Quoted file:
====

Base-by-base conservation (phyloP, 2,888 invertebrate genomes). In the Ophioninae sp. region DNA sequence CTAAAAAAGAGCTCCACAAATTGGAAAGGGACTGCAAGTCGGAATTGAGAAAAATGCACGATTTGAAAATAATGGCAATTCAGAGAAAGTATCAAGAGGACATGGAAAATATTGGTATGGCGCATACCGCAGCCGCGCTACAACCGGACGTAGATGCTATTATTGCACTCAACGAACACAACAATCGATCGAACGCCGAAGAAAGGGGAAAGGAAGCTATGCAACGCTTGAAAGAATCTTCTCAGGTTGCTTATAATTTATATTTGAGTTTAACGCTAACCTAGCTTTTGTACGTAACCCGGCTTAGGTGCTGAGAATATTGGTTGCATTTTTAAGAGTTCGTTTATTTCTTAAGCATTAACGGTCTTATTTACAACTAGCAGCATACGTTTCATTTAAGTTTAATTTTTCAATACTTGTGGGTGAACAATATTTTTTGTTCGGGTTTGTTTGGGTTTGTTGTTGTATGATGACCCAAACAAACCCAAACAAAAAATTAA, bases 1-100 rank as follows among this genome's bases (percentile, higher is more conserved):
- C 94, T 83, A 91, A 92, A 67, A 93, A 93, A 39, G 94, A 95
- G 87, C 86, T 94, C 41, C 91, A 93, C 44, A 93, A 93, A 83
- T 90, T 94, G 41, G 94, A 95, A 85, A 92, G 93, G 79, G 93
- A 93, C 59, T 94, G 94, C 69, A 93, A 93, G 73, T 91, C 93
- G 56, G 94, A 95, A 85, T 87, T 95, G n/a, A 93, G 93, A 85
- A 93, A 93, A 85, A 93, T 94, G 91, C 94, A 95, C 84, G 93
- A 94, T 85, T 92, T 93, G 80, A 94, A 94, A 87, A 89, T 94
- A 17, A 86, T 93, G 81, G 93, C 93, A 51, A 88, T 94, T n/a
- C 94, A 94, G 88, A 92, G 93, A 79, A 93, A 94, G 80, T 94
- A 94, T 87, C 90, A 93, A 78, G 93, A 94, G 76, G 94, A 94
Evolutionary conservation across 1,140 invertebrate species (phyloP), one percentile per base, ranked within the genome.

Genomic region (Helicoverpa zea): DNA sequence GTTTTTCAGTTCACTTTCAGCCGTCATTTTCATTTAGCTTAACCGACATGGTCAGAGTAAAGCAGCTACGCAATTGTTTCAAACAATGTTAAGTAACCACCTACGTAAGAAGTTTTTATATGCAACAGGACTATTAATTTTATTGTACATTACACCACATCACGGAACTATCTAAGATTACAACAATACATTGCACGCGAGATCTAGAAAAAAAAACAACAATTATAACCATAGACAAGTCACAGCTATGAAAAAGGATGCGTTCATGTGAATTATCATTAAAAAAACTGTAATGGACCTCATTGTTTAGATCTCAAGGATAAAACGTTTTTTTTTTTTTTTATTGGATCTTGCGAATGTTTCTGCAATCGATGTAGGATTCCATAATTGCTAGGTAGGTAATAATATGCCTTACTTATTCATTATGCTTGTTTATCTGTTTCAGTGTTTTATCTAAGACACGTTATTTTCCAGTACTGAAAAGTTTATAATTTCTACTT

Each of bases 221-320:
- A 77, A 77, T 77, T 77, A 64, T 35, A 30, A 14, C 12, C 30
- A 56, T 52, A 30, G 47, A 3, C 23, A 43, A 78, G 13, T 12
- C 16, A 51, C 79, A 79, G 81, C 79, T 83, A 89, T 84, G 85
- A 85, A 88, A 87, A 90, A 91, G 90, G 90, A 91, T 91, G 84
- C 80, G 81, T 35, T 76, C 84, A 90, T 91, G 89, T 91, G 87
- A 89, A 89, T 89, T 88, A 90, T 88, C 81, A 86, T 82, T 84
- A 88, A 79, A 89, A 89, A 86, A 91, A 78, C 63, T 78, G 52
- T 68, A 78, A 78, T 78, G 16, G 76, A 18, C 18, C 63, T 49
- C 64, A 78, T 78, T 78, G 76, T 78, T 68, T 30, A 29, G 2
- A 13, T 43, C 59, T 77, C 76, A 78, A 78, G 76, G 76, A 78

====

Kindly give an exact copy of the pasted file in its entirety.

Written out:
Base-by-base conservation (phyloP, 2,888 invertebrate genomes). In the Ophioninae sp. region DNA sequence CTAAAAAAGAGCTCCACAAATTGGAAAGGGACTGCAAGTCGGAATTGAGAAAAATGCACGATTTGAAAATAATGGCAATTCAGAGAAAGTATCAAGAGGACATGGAAAATATTGGTATGGCGCATACCGCAGCCGCGCTACAACCGGACGTAGATGCTATTATTGCACTCAACGAACACAACAATCGATCGAACGCCGAAGAAAGGGGAAAGGAAGCTATGCAACGCTTGAAAGAATCTTCTCAGGTTGCTTATAATTTATATTTGAGTTTAACGCTAACCTAGCTTTTGTACGTAACCCGGCTTAGGTGCTGAGAATATTGGTTGCATTTTTAAGAGTTCGTTTATTTCTTAAGCATTAACGGTCTTATTTACAACTAGCAGCATACGTTTCATTTAAGTTTAATTTTTCAATACTTGTGGGTGAACAATATTTTTTGTTCGGGTTTGTTTGGGTTTGTTGTTGTATGATGACCCAAACAAACCCAAACAAAAAATTAA, bases 1-100 rank as follows among this genome's bases (percentile, higher is more conserved):
- C 94, T 83, A 91, A 92, A 67, A 93, A 93, A 39, G 94, A 95
- G 87, C 86, T 94, C 41, C 91, A 93, C 44, A 93, A 93, A 83
- T 90, T 94, G 41, G 94, A 95, A 85, A 92, G 93, G 79, G 93
- A 93, C 59, T 94, G 94, C 69, A 93, A 93, G 73, T 91, C 93
- G 56, G 94, A 95, A 85, T 87, T 95, G n/a, A 93, G 93, A 85
- A 93, A 93, A 85, A 93, T 94, G 91, C 94, A 95, C 84, G 93
- A 94, T 85, T 92, T 93, G 80, A 94, A 94, A 87, A 89, T 94
- A 17, A 86, T 93, G 81, G 93, C 93, A 51, A 88, T 94, T n/a
- C 94, A 94, G 88, A 92, G 93, A 79, A 93, A 94, G 80, T 94
- A 94, T 87, C 90, A 93, A 78, G 93, A 94, G 76, G 94, A 94
Evolutionary conservation across 1,140 invertebrate species (phyloP), one percentile per base, ranked within the genome.

Genomic region (Helicoverpa zea): DNA sequence GTTTTTCAGTTCACTTTCAGCCGTCATTTTCATTTAGCTTAACCGACATGGTCAGAGTAAAGCAGCTACGCAATTGTTTCAAACAATGTTAAGTAACCACCTACGTAAGAAGTTTTTATATGCAACAGGACTATTAATTTTATTGTACATTACACCACATCACGGAACTATCTAAGATTACAACAATACATTGCACGCGAGATCTAGAAAAAAAAACAACAATTATAACCATAGACAAGTCACAGCTATGAAAAAGGATGCGTTCATGTGAATTATCATTAAAAAAACTGTAATGGACCTCATTGTTTAGATCTCAAGGATAAAACGTTTTTTTTTTTTTTTATTGGATCTTGCGAATGTTTCTGCAATCGATGTAGGATTCCATAATTGCTAGGTAGGTAATAATATGCCTTACTTATTCATTATGCTTGTTTATCTGTTTCAGTGTTTTATCTAAGACACGTTATTTTCCAGTACTGAAAAGTTTATAATTTCTACTT

Each of bases 221-320:
- A 77, A 77, T 77, T 77, A 64, T 35, A 30, A 14, C 12, C 30
- A 56, T 52, A 30, G 47, A 3, C 23, A 43, A 78, G 13, T 12
- C 16, A 51, C 79, A 79, G 81, C 79, T 83, A 89, T 84, G 85
- A 85, A 88, A 87, A 90, A 91, G 90, G 90, A 91, T 91, G 84
- C 80, G 81, T 35, T 76, C 84, A 90, T 91, G 89, T 91, G 87
- A 89, A 89, T 89, T 88, A 90, T 88, C 81, A 86, T 82, T 84
- A 88, A 79, A 89, A 89, A 86, A 91, A 78, C 63, T 78, G 52
- T 68, A 78, A 78, T 78, G 16, G 76, A 18, C 18, C 63, T 49
- C 64, A 78, T 78, T 78, G 76, T 78, T 68, T 30, A 29, G 2
- A 13, T 43, C 59, T 77, C 76, A 78, A 78, G 76, G 76, A 78